TransCanada’s Keystone 1 Pipeline leak occasioned an investigation to find the source of at least 16,800 gallons of tar-sands crude-oil that escaped near Menno and Freeman in Hutchinson County, South Dakota. Photo by Cindy Myers
As pipeline oil again spills on Northern Great Plains, tribes gain traction to defend homelands
By Talli Nauman
Native Sun News
Health & Environmental Editor
FT. YATES, N.D –– After Standing Rock Sioux and other tribes -- as well as activists from around the Northern Great Plains -- railed for months against the Dakota Access Pipeline project, federal officials are responding to pleas for defense of water, cultural resources, and tribal sovereignty. The Dakota Access Pipeline, also known as the Bakken Pipeline, would carry Bakken crude oil from the Ft. Berthold Indian Reservation in North Dakota 1,134-miles across Native American ancestral territory in North and South Dakota, through Sac and Fox land and former claims of the Iowa Tribe in Iowa, to Illinois, according to the 2-year-old proposal by Houston-based Energy Transfer Partners and Phillips 66. In what the non-profit international Indigenous Environmental Network called “a surprising act of solidarity with the Standing Rock Sioux Tribe”, the U.S. Interior Department, EPA and Advisory Council on Historic Preservation have called on the U.S. Army Corp of Engineers to increase efforts to respond to tribal and public concerns about the pipeline. The pipeline entails a $3.7-billion private investment in infrastructure that would include two Missouri River crossings upstream from the Standing Rock and numerous other wetland passages. “It is impressive to see these federal agencies stand up in support of the Standing Rock Lakota Nation and acknowledge tribe’s right to be consulted on any extractive development that impacts lands, water, and peoples within their territory,” said Dallas Goldtooth, Keep It In The Ground Campaign organizer for the Indigenous Environmental Network.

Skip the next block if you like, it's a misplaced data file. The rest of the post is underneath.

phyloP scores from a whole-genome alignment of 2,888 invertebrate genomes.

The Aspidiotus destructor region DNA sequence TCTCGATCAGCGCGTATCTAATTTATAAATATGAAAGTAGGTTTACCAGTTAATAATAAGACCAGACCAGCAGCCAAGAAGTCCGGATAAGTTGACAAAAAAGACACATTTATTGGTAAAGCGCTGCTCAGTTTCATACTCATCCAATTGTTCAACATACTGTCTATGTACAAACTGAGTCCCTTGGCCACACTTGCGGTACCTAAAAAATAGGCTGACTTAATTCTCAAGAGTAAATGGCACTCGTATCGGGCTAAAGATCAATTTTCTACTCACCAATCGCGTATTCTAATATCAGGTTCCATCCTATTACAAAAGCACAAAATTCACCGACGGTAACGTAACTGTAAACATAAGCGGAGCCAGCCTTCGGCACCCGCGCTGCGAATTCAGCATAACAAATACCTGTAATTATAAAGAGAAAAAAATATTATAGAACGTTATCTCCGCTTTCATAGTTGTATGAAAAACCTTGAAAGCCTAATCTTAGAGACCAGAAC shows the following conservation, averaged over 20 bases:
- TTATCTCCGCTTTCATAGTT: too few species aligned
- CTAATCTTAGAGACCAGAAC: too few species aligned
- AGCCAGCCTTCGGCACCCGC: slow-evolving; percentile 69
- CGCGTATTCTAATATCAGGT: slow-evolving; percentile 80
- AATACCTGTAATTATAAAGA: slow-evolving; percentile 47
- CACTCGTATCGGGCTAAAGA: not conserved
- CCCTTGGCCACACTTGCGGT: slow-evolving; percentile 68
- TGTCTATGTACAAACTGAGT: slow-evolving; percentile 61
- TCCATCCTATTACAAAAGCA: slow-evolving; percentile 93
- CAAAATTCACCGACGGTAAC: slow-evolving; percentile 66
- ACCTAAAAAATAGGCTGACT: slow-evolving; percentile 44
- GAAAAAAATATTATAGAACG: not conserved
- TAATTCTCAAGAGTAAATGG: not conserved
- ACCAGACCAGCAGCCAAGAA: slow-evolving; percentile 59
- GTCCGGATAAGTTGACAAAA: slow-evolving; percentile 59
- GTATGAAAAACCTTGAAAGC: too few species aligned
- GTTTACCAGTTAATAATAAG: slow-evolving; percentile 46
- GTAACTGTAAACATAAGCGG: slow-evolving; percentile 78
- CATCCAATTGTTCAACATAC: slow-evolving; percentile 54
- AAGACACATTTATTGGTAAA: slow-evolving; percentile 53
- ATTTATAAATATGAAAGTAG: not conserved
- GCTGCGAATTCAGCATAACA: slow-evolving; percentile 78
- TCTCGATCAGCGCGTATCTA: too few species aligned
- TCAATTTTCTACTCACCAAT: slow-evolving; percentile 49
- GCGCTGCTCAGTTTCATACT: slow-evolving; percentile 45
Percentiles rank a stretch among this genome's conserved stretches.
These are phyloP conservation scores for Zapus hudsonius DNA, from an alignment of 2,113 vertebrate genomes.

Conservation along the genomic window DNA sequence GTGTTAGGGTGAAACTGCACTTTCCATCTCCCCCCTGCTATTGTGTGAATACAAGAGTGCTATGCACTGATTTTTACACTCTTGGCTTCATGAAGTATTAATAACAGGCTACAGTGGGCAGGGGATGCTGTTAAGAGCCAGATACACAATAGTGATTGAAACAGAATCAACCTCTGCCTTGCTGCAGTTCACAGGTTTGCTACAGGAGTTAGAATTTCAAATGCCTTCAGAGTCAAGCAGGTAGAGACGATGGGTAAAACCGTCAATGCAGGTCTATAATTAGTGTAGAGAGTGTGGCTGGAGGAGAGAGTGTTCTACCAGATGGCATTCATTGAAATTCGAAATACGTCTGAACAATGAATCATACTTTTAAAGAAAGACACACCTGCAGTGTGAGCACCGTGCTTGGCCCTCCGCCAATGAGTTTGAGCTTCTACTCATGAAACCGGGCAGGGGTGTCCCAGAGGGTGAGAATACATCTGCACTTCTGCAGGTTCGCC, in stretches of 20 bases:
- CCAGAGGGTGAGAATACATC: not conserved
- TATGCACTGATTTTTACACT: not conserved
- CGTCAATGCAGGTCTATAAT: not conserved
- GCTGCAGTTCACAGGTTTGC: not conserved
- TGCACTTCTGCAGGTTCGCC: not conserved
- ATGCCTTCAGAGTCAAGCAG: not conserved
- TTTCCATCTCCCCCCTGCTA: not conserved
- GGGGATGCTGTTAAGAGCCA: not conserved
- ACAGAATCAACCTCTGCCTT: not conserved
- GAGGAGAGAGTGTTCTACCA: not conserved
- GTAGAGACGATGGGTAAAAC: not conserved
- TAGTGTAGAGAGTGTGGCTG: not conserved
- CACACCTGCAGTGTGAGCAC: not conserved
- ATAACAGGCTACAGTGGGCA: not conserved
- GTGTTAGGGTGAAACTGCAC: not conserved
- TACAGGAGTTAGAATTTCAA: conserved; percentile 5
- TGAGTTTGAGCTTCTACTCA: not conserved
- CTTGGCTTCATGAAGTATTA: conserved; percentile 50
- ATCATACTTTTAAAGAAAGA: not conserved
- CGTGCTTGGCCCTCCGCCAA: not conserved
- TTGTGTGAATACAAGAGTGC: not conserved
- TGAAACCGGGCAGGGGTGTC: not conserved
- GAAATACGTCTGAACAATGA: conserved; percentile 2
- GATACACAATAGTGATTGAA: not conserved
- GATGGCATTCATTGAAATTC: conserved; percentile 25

Read the rest of the story on the all new Native Sun News website: As pipeline oil again spills on Northern Great Plains, tribes gain traction to defend homelands (Contact Talli Nauman at email@example.com) Copyright permission Native Sun News
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